|Lisa Brackmann’s debut novel travels from China to Iraq to a video game universe.|
Abu Ghraib to avatar world
Lisa Brackmann’s timely and hip debut novel is a thriller with a plucky heroine, locales actual and virtual, and grounding in the Abu Ghraib scandal. Ambitious but flawed, it spans three worlds: China, Iraq, and video gaming. It’s best at China, though the Iraq sections can be powerful and angry. The gaming universe is the weakest; it isn’t easy to care about an avatar.
Reading “Rock Paper Tiger’’ is a largely enjoyable breeze, but the book is ultimately unfulfilling, like the cliched restaurant meal that goes down easy but leaves one hungry an hour later.
The story is told by Ellie Cooper, a former medic in the Iraq war who has moved to Beijing to get over a failed marriage and rediscovers herself in the milieus of modern art and video gaming. One day, while Cooper is hanging out in the studio of her sometime lover, the controversial artist Lao Zhang, she encounters a renegade Uighur. When the Uighur and Zhang disappear, she becomes the target of an inquiry by Chinese and US intelligence operatives whose intertwined purpose remains opaque until the end.
Fundamentally, “Rock Paper Tiger’’ is a chase novel. While Cooper, fueled by painkillers and beer, seeks to rebuild her identity, intel forces presented as menacing and threatening, like those Ray-Ban-wearing suits in “The Matrix’’ films, pursue her in search of the Uighur, who, like too many of the characters, serves largely as a plot device, never to be fleshed out.
Brackmann has an eye for detail; her characterization of art dealer Harrison Wang, her description of various Chinese communities, and the torture scenes inside the Iraqi jail are vivid and expressive but she can fall short on substance. The scenes in China often read like travelogues; most of the scenes in Iraq feel canned. Still, Brackmann can write.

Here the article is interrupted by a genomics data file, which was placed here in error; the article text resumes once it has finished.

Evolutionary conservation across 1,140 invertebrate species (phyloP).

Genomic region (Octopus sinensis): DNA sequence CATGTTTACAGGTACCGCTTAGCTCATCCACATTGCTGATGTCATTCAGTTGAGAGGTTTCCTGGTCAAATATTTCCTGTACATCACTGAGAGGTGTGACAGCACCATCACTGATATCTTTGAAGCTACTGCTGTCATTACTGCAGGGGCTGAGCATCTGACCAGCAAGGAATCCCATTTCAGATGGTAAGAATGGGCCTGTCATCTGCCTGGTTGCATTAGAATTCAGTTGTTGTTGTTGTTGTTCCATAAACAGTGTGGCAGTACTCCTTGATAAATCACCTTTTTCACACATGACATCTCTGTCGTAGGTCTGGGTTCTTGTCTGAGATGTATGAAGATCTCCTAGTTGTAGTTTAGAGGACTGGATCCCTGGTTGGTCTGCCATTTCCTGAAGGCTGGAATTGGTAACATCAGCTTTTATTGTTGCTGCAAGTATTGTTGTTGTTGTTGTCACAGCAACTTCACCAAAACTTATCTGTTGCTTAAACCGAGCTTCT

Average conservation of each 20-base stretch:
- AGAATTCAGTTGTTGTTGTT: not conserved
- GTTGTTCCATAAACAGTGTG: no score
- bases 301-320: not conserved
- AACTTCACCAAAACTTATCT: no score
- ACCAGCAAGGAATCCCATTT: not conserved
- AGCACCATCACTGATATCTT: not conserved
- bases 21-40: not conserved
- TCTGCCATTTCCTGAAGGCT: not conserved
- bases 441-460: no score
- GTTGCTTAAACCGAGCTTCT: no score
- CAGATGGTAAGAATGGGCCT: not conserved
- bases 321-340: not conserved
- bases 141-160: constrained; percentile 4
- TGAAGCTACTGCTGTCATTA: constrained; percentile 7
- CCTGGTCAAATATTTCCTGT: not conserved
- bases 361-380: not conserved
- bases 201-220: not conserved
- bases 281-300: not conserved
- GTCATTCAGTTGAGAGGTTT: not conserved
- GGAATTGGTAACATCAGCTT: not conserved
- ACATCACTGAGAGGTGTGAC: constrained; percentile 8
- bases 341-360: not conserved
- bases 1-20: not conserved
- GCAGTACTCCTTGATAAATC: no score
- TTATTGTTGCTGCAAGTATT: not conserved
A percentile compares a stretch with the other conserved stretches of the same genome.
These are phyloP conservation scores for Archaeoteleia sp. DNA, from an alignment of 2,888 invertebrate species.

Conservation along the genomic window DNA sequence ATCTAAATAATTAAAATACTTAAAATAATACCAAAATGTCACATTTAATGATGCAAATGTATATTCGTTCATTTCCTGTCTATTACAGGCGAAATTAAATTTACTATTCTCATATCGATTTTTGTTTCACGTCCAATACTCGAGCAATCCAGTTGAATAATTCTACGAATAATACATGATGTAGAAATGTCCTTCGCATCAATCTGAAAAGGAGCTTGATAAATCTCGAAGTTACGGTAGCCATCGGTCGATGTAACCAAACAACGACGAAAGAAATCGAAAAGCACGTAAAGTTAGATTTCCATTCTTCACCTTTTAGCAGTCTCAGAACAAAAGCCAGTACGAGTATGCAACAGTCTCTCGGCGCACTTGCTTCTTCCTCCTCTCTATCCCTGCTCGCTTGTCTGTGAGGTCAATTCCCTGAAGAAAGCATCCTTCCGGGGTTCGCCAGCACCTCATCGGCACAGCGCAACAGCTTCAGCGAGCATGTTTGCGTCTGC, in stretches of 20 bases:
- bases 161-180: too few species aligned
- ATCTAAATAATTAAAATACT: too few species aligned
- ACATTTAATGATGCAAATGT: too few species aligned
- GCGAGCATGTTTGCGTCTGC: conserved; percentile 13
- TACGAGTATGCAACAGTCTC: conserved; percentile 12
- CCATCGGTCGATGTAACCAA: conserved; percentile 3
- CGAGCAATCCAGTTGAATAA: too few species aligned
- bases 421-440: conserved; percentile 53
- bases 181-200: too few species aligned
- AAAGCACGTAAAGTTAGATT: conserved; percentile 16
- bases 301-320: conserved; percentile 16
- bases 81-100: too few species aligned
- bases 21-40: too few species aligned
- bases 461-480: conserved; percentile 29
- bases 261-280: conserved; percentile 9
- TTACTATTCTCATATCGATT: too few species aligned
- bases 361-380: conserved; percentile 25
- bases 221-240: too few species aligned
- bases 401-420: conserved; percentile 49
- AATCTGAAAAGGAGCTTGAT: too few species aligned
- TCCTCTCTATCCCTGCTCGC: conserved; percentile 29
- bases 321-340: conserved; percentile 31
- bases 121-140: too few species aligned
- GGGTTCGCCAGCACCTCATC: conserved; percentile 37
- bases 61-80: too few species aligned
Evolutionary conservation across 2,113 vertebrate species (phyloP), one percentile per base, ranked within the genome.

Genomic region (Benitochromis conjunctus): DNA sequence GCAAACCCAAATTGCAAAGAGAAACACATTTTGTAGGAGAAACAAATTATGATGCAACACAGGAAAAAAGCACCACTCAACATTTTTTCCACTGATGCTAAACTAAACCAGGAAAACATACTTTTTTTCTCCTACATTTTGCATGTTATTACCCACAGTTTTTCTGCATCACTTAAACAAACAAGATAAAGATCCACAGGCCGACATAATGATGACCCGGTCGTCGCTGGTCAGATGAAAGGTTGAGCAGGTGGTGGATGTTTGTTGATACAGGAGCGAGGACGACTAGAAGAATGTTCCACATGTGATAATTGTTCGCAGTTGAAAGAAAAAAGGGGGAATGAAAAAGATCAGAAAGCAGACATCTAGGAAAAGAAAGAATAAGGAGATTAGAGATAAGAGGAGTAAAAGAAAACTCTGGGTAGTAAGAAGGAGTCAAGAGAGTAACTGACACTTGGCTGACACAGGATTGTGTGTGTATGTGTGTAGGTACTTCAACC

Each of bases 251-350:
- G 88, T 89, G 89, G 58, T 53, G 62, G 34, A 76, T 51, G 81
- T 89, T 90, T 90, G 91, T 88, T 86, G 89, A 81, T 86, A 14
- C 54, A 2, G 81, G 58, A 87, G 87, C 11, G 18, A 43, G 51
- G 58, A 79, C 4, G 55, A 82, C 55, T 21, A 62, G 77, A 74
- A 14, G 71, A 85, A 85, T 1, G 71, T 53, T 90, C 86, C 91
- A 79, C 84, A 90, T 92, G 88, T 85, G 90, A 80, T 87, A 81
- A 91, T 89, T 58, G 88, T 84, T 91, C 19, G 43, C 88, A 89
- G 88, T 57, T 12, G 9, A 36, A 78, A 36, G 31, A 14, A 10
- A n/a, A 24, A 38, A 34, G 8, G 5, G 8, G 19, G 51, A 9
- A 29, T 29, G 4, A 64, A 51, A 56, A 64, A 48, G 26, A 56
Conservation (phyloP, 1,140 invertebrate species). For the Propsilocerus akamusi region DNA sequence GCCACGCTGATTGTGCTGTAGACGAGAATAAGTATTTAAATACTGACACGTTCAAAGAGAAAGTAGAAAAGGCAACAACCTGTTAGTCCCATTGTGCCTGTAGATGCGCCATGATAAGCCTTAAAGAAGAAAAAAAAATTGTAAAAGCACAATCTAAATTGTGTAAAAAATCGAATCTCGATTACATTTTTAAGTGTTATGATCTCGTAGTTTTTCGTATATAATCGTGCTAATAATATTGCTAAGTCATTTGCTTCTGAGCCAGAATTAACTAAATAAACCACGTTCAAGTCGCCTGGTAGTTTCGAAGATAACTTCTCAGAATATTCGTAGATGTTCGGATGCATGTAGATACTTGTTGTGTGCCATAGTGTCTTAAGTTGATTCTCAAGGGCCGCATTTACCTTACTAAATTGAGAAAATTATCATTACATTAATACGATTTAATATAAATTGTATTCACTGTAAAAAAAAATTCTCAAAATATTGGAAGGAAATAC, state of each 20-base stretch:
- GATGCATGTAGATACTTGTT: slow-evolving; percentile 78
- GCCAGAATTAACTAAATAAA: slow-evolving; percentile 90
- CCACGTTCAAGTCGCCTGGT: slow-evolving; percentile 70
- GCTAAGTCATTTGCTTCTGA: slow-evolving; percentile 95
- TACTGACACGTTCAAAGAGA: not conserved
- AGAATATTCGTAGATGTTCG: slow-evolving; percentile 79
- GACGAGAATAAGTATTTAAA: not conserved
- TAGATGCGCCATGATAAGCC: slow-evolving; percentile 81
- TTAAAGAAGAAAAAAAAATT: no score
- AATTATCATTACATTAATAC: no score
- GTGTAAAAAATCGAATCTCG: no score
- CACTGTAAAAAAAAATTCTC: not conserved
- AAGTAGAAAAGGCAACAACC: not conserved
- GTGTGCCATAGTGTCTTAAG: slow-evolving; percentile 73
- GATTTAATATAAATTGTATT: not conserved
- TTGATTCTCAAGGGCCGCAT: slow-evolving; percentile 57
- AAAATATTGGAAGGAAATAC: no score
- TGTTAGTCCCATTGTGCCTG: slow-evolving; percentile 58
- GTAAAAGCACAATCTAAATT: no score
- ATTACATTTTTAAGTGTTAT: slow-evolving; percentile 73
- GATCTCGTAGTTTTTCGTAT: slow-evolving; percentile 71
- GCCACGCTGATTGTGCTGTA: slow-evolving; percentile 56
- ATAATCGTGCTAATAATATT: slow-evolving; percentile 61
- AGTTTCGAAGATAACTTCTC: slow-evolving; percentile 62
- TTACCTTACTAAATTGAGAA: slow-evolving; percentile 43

Here, we meet Harrison Wang:
“He’s handsome, elegant, in a snowy white shirt that seems to glow, it’s so clean. Mid to late thirties, though he could be older; he’s one of these guys who’s very well kept, probably works out every day and does yoga or Pilates or whatever. He’s perfectly groomed. If I stroked his cheek, I know it would be smooth, with just a hint of beard beneath the skin.
“I bet he exfoliates.’’
The plot moves smartly, too, and the way Brackmann intercuts scenes of Chinese cities with ones of the Iraqi prison where Cooper and her husband, the evangelical, menacing Trey, treated wounded prisoners builds tension. At the same time, a subplot involving avatars dependent on other avatars that may be linked to people who may or may not help Cooper is strained. So is the book’s resolution, in which the energy security concerns of the United States make a belated, contrived appearance.
Certain places stick in the mind, like Taiyuan, an industrial city in the north of China where Cooper’s video game soulmate, Chuckie, has moved. “A few years ago, Taiyuan was the world’s most polluted city,’’ Brackmann writes. “Now they don’t even have that distinction going for them; it’s maybe the fourth worst. What’s the point of that? No one cares about Number Four.’’ Brackmann communicates Cooper’s weary, cynical attitude effectively in such passages.
It’s also striking how chaste “Rock Paper Tiger’’ is. Even though Brackmann portrays Cooper as sexy, Cooper also seems ambivalent about sex, not to mention love. The men she interacts with are manipulative, distant, cruel, or, at best, idealized, like the novel’s ending, a vision of a community that just might make Cooper feel like she belongs. God knows she’s negotiated challenging worlds to get there.
Credit Brackmann for inventiveness, originality, and verve in inventing Cooper. Credit her, too, for familiarizing the reader with exotic worlds. May Brackmann visit even more compelling ones in novels that go deeper.
Carlo Wolff, a freelance writer from Cleveland, can be reached at firstname.lastname@example.org.